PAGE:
Experts advise that if a person’s application for a traditional mortgage from a financial institution has been denied, it is better for the person to explore other options. These options include working to improve their credit rating or applying for a mortgage program such as the FHA loan program that accepts people who have a poor credit history.
What Are Some Legal Issues Associated With Hard Money Lenders?
Hard money lending can often be associated with specific legal issues. These include:
- Licensing: Hard money lenders need to obtain the proper licenses and certifications in order to make hard money loans. For instance, they need special licensing if the property to be used as collateral is residential property. Without proper licensing, any loan would not be considered valid;
- Fraud: Some hard money loans may be subject to various loan fraud and misrepresentation issues on both the lender’s and the borrower’s side;
- Prepaid Interest: Lenders generally cannot require more than two months of prepaid interest for loans backed by residential property. This may be different for loans backed by commercial property.
Legal disputes over a hard money lending contract can often lead to a lawsuit. These may be remedied through a damages award that helps to reimburse the non-breaching party to the contract for their losses. In some serious cases, a case might involve criminal charges in the event that the fraud, the deception of a government official, or other potentially criminal conduct.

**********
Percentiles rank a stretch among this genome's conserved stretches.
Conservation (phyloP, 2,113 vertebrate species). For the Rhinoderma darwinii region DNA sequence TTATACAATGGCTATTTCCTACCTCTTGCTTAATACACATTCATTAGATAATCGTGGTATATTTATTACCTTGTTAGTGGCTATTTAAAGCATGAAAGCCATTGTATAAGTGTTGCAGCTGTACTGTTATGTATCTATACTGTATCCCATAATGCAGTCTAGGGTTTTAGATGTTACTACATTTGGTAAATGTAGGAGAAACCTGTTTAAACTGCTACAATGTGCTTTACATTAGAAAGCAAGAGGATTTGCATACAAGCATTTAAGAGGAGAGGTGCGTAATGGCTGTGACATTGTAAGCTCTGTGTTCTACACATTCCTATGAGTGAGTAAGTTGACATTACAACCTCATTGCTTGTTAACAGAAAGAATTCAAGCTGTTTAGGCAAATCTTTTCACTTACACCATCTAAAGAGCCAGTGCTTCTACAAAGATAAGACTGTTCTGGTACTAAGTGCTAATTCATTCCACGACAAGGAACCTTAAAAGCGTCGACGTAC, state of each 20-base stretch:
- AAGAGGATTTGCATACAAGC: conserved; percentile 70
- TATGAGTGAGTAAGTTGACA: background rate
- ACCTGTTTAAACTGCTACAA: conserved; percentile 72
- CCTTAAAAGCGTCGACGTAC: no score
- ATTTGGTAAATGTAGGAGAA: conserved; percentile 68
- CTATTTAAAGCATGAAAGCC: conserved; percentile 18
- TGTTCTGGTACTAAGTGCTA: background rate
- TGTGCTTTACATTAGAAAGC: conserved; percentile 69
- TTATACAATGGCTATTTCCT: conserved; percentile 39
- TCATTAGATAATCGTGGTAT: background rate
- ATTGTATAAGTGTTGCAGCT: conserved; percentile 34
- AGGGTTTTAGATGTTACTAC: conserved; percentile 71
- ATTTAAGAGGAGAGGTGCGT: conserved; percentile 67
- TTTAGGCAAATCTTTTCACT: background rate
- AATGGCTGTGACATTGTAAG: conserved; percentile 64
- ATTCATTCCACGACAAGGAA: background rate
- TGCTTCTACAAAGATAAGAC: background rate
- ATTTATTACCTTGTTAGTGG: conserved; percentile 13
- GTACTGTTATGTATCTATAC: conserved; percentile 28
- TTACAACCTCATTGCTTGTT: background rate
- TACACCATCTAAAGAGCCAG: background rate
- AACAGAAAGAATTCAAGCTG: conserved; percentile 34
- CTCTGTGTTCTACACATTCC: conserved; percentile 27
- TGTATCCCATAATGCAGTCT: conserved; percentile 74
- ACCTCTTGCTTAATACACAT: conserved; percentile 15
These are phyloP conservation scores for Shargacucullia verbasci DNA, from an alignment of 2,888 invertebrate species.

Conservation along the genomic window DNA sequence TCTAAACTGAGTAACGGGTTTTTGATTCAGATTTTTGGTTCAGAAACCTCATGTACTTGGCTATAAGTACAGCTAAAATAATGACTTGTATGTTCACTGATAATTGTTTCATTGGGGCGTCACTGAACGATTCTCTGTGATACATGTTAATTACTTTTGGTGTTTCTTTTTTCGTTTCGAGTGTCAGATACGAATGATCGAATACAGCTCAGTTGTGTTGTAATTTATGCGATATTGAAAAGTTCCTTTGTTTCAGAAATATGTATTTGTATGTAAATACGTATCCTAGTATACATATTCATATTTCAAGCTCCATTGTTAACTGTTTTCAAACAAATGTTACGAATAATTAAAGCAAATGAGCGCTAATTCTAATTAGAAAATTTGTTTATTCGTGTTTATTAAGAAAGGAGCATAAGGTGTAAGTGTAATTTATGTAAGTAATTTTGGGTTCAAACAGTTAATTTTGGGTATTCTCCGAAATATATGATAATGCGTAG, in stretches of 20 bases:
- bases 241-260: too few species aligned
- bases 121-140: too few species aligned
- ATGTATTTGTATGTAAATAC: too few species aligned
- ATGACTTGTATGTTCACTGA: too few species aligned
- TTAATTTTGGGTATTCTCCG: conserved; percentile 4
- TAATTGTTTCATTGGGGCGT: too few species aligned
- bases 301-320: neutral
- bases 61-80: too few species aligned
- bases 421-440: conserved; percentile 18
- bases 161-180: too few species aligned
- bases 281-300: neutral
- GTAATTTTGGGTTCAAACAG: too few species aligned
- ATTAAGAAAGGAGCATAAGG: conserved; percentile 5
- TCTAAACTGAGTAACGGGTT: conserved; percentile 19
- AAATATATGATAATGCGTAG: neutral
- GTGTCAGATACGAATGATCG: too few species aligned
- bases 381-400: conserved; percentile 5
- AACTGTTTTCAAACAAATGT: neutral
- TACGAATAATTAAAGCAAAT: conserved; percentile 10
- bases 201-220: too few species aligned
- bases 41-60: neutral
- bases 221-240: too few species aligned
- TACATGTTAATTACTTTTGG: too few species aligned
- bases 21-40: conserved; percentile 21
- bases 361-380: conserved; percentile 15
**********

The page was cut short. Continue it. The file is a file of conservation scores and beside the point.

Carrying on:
Should I Hire a Lawyer for Help With Hard Money Lender Issues?
A hard money loan may be an appropriate choice for you, depending on the circumstances of your situation. Hard money loans can often help a person obtain funds in a short amount of time, with fewer creditworthiness requirements. However, they are also associated with certain risks and possible penalties.
LegalMatch.com can connect you with a qualified credit attorney if you need help with a hard money loan. Your lawyer can help you research your financing options and advise you as to which options best serve your financial interests. Of course, your lawyer can negotiate on your behalf if disputes arise and can also represent you if you need to file a lawsuit with the court.